16 December 2019
Howard Smith sings praise about these new hopper wagons from Dapol...
Built in Poland at Wagony Swidnica by Greenbrier Europe, the 90T HIA hoppers with a 23.56T tare have been in operation in the UK since their introduction in 2005. Used to haul aggregates around the country on flows such as sinter lime from Shap Beck Quarry to Redcar Steelworks, or stone traffic from Peak Forest, the wagons have even seen use as barrier vehicles when moving new Mk. 5 Caledonian sleeper coaches. Built in two batches, the first of which were painted white, Dapol first produced models of these wagons in OO gauge, three years ago. Arriving with retailers this month is its smaller N gauge variant, in a choice of two liveries, with six running number options.
These detailed wagons require magnification to appreciate the level of accuracy and time invested in the production of the model. Representing the 20th wagon from the first batch constructed, running number 369020 (2F-026-006) is our sample provided by Dapol for analysis. Carrying overall green with Freightliner Heavy Haul branding, it’s useful that the manufacturer is offering variety because these wagons most often run in block trains. The complex shape of the wagons has been expertly captured – even the weld lines of the steel sides are discernible. Scaling sheet metal would be an impossible ask, so the thickness of the plastic at the wagon ends can be forgiven. The buffer beams and end doors are a separate component to the wagon sides, though clever design has helped minimise the gap on the join.
Underside view highlights detail on the unloading doors and their locking levers with red-painted handles.
The wagon is sprayed a satin green, with underframe and pipe details accentuated in black. Handles for the door control gear are picked out in red, with handbrake wheels and door controls decorated white.
Its Y25 bogies are effective and provide smooth running, the brake shoes on these falling precisely in-line with the wheelsets. Sandwiched between these, the three hopper discharge doors with levers represented in their locked position are very convincing, detail continuing to the underside of these. However, despite weathering quickly in service to a dark colour, these should be painted green, not black.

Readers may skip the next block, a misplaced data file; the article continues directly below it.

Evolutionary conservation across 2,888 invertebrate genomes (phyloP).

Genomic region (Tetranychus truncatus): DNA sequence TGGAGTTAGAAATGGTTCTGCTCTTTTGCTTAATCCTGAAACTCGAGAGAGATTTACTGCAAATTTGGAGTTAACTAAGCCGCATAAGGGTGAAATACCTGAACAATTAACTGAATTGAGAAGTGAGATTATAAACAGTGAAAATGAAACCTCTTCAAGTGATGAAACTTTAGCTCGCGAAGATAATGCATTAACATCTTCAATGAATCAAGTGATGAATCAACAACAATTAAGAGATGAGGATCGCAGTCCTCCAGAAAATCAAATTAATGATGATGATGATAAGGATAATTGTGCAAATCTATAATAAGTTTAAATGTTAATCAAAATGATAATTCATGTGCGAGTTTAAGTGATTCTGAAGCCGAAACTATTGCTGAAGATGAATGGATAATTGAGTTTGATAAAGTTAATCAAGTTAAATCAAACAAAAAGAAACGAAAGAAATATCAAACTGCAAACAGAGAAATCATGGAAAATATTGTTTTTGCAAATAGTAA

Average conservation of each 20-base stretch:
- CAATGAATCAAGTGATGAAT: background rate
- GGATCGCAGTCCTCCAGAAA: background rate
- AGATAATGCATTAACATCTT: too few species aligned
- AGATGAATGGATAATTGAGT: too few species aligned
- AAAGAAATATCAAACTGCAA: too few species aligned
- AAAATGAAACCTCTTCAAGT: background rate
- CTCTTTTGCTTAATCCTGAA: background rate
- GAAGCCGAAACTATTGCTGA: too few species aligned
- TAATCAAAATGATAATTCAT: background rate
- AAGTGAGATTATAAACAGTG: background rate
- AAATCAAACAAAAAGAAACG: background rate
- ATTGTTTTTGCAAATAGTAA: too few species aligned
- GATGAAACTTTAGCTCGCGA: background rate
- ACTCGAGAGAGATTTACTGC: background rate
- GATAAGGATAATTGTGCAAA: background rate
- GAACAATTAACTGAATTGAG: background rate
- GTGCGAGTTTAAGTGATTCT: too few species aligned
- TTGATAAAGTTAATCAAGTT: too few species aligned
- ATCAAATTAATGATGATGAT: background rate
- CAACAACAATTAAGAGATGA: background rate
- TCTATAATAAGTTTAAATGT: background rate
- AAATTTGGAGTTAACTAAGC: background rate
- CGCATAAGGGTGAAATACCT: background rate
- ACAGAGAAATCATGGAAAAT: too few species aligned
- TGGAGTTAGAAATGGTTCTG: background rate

The number of tampo-printed information signs down the sides of this model is remarkable, each applied straight, to scale, in the correct location and easily legible under magnification. The yellow of the Freightliner logo is razor-sharp and has a good depth, preventing the green beneath from showing through – just excellent! Even the yellow of the minute jacking points is easily distinguished against the dark green hue of the wagon.
In the detail
I couldn’t resist opening the accessory bag and installing the air pipes and tail lamp, each with a spot of superglue. These are quick to install and fit into each of the slots provided with a little persuasion. Peer closely at the buffer beams and you’ll notice the draw hooks, which can be made more obvious by removing the NEM-mounted Rapido couplings, particularly if fitting the tail lamp and running it as the final vehicle in a formation.
The lens of the camera is cruel and reveals the injection-moulded end hopper door grab handles to be a little over-scale, though interestingly, the buffer heads appear marginally under-scale. From normal viewing distances, neither offend and unless you feel your modelling is up to the high standards of this RTR model, I’d be inclined to leave both as they are.
Decoration is exemplary. The tampo-printed labels are numerous and legible under magnification.
Inside the rust-painted hopper interiors, you’ll find internal supports for strength, though I’d recommend filling this area with a fine grade of sand or limestone dust as a scale load.
With Christmas fast approaching, why not treat yourself to a rake of all six? They are an ideal match for a Dapol or Graham Farish Class 66. You could add weathering to your list of tasks too, such is the regular work-stained and graffitied appearance of these wagons, more-so today after 14 years of service. Some of the images I consulted of the prototype wagons reveal the extent of their current patina, the white end doors quickly gaining a rust-stained appearance. For graffiti, you could look at model transfers, available from a growing number of detail specialists, or attempt to create your own with a set of gel pens. For ‘Era’ 9 N gauge modellers, this wagon release should be welcomed with open arms. An excellent product by the Chirk manufacturer!
Air hoses and decorative tail lamp enhance the appearance of wagon ends, though the buffer heads are marginally under-scale.